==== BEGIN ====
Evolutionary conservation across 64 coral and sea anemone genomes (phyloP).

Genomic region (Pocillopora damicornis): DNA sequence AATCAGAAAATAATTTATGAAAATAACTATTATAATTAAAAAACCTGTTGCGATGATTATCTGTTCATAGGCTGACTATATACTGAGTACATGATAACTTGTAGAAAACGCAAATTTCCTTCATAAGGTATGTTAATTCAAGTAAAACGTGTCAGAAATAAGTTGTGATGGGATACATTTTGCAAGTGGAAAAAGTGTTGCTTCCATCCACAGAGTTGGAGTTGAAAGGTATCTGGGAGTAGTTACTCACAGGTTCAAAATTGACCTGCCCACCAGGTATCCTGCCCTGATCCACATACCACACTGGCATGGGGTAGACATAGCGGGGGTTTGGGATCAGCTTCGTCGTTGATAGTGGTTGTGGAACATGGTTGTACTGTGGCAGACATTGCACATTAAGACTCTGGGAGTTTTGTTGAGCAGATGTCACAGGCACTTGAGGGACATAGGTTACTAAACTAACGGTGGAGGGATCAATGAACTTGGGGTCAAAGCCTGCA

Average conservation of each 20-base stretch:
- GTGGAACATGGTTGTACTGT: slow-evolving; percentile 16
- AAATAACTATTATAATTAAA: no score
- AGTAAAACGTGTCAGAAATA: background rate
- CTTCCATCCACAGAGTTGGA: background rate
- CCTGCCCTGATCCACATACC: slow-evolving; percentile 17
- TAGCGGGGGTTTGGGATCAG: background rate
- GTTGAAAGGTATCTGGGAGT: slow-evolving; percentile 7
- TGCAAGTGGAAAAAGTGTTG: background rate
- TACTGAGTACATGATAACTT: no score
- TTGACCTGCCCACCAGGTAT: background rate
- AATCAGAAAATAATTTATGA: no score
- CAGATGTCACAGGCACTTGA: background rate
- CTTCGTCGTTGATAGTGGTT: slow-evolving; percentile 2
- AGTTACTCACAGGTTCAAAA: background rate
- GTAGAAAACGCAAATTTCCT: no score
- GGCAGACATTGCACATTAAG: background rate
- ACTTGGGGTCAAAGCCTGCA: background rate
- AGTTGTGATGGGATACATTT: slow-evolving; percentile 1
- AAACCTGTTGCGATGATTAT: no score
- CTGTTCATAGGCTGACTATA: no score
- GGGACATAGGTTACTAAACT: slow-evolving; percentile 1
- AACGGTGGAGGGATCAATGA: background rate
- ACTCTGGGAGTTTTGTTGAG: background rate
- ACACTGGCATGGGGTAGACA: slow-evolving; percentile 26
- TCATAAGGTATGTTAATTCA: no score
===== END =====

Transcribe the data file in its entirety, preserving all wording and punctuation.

Evolutionary conservation across 64 coral and sea anemone genomes (phyloP).

Genomic region (Pocillopora damicornis): DNA sequence AATCAGAAAATAATTTATGAAAATAACTATTATAATTAAAAAACCTGTTGCGATGATTATCTGTTCATAGGCTGACTATATACTGAGTACATGATAACTTGTAGAAAACGCAAATTTCCTTCATAAGGTATGTTAATTCAAGTAAAACGTGTCAGAAATAAGTTGTGATGGGATACATTTTGCAAGTGGAAAAAGTGTTGCTTCCATCCACAGAGTTGGAGTTGAAAGGTATCTGGGAGTAGTTACTCACAGGTTCAAAATTGACCTGCCCACCAGGTATCCTGCCCTGATCCACATACCACACTGGCATGGGGTAGACATAGCGGGGGTTTGGGATCAGCTTCGTCGTTGATAGTGGTTGTGGAACATGGTTGTACTGTGGCAGACATTGCACATTAAGACTCTGGGAGTTTTGTTGAGCAGATGTCACAGGCACTTGAGGGACATAGGTTACTAAACTAACGGTGGAGGGATCAATGAACTTGGGGTCAAAGCCTGCA

Average conservation of each 20-base stretch:
- GTGGAACATGGTTGTACTGT: slow-evolving; percentile 16
- AAATAACTATTATAATTAAA: no score
- AGTAAAACGTGTCAGAAATA: background rate
- CTTCCATCCACAGAGTTGGA: background rate
- CCTGCCCTGATCCACATACC: slow-evolving; percentile 17
- TAGCGGGGGTTTGGGATCAG: background rate
- GTTGAAAGGTATCTGGGAGT: slow-evolving; percentile 7
- TGCAAGTGGAAAAAGTGTTG: background rate
- TACTGAGTACATGATAACTT: no score
- TTGACCTGCCCACCAGGTAT: background rate
- AATCAGAAAATAATTTATGA: no score
- CAGATGTCACAGGCACTTGA: background rate
- CTTCGTCGTTGATAGTGGTT: slow-evolving; percentile 2
- AGTTACTCACAGGTTCAAAA: background rate
- GTAGAAAACGCAAATTTCCT: no score
- GGCAGACATTGCACATTAAG: background rate
- ACTTGGGGTCAAAGCCTGCA: background rate
- AGTTGTGATGGGATACATTT: slow-evolving; percentile 1
- AAACCTGTTGCGATGATTAT: no score
- CTGTTCATAGGCTGACTATA: no score
- GGGACATAGGTTACTAAACT: slow-evolving; percentile 1
- AACGGTGGAGGGATCAATGA: background rate
- ACTCTGGGAGTTTTGTTGAG: background rate
- ACACTGGCATGGGGTAGACA: slow-evolving; percentile 26
- TCATAAGGTATGTTAATTCA: no score